Second, instead of trying to search using a complex similarity, we can use such a similarity only for re-ranking. Of course, there should be obviously limits to the re-ranking approach. However, a re-ranking bag-of-words pipeline (possibly with some query rewriting) is a baseline that is hard to beat.

Third, k-NN search is a notoriously hard problem, which in many cases cannot be solved exactly without sequentially comparing the query with every data point (the so called brute-force search). This is due to a well-known phenomenon called the curse of dimensionality. Often we have to resort to using approximate search algorithms, but these algorithms are not necessarily accurate. How much inaccuracy is ok? From my experimental results I conclude that the leeway is quite small: We can trade a bit of accuracy for extra efficiency, but not too much.

Because approximate k-NN search leads to loss in accuracy, in my opinion, it does not make sense to use it with simple similarities like BM25. Instead, we should be trying to construct a similarity that beats BM25 by a good margin and do retrieval using this fancier similarity. My conjecture is that by doing so we can be more accurate and more efficient at the same time! This is one of the central ideas of my thesis. On one collection I got promising results supporting this conjecture (which is BTW an improvement of our CIKM'16 results). However, more needs to be done, in particular, by comparing against potentially stronger baselines.

In conclusion, I note that this work would have been impossible without encouragement, inspiration, help, and advice of many people. Foremost, I would like to thank my advisor Eric Nyberg for his guidance, encouragement, patience, and assistance. I greatly appreciate his participation in writing a grant proposal to fund my research topic. I also thank my thesis committee: Jamie Callan, James Allan, Alex Hauptmann, and Shane Culpepper for their feedback.

I express deep and sincere gratitude to my family. I am especially thankful to my wife Anna, who made this adventure possible, and to my mother Valentina who encouraged and supported both me and Anna.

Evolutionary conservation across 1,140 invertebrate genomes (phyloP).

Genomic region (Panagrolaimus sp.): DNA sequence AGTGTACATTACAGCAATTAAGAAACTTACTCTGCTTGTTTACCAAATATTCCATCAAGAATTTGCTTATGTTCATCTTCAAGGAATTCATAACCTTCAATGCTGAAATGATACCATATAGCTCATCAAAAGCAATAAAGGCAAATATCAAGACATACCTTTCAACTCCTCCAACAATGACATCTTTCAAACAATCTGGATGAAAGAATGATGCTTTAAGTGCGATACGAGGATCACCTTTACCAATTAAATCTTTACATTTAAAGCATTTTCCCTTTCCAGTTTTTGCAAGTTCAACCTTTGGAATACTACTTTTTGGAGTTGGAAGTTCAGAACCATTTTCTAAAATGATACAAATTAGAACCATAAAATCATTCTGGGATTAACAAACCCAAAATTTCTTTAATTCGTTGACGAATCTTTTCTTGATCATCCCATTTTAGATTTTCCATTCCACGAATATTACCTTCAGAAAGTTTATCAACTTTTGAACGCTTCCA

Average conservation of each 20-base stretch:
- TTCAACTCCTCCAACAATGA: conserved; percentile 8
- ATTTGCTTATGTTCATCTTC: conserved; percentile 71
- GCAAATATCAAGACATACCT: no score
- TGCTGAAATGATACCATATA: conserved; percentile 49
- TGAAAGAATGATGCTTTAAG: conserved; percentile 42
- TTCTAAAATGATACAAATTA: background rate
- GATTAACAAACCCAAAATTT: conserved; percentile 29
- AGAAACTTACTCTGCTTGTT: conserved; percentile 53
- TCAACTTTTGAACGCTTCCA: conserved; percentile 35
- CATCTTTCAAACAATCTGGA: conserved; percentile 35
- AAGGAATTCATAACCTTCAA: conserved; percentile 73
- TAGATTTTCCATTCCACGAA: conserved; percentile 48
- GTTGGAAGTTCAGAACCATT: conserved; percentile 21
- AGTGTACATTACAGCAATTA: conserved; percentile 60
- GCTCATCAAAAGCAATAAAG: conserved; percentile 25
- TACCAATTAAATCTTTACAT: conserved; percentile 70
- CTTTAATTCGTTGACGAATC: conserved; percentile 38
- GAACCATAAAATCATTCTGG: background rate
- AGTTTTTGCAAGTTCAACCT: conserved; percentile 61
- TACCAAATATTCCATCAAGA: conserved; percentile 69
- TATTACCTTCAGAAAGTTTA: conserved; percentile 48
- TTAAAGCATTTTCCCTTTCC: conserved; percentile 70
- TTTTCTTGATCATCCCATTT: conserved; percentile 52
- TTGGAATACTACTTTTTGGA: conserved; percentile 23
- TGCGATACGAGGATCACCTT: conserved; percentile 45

I thank my co-authors Bileg Naidan, David Novak, and Yury Malkov each of whom greatly helped me. Bileg sparked my interest in non-metric search methods and laid the foundation of our NMSLIB library. Yury made key improvements to the graph-based search algorithms. David greatly improved performance of pivot-based search algorithms, which allowed us to obtain first strong results for text retrieval.

I thank Chris Dyer for the discussion of IBM Model 1; Nikita Avrelin and Alexander Ponomarenko for implementing the first version of SW-graph in NMSLIB; Yubin Kim and Hamed Zamani for the discussion of pseudo-relevance feedback techniques (Hamed also greatly helped with Galago); Chenyan Xiong for the helpful discussion on embeddings and entities; Daniel Lemire for providing the implementation of the SIMD intersection algorithm; Lawrence Cayton for providing the data sets, the bbtree code, and answering our questions; Christian Beecks for answering questions regarding the Signature Quadratic Form Distance; Giuseppe Amato and Eric S. Tellez for help with data sets; Lu Jiang for the helpful discussion of image retrieval algorithms; Vladimir Pestov for the discussion on the curse of dimensionality; Mike Denkowski for the references on BLUE-style metrics; Karina Figueroa Mora for proposing experiments with the metric VP-tree applied directly to non-metric data. I also thank Stacey Young, Jennifer Lucas, and Kelly Widmaier for their help.

I also greatly appreciate the support from the National Science Foundation, which has been funding this project for two years.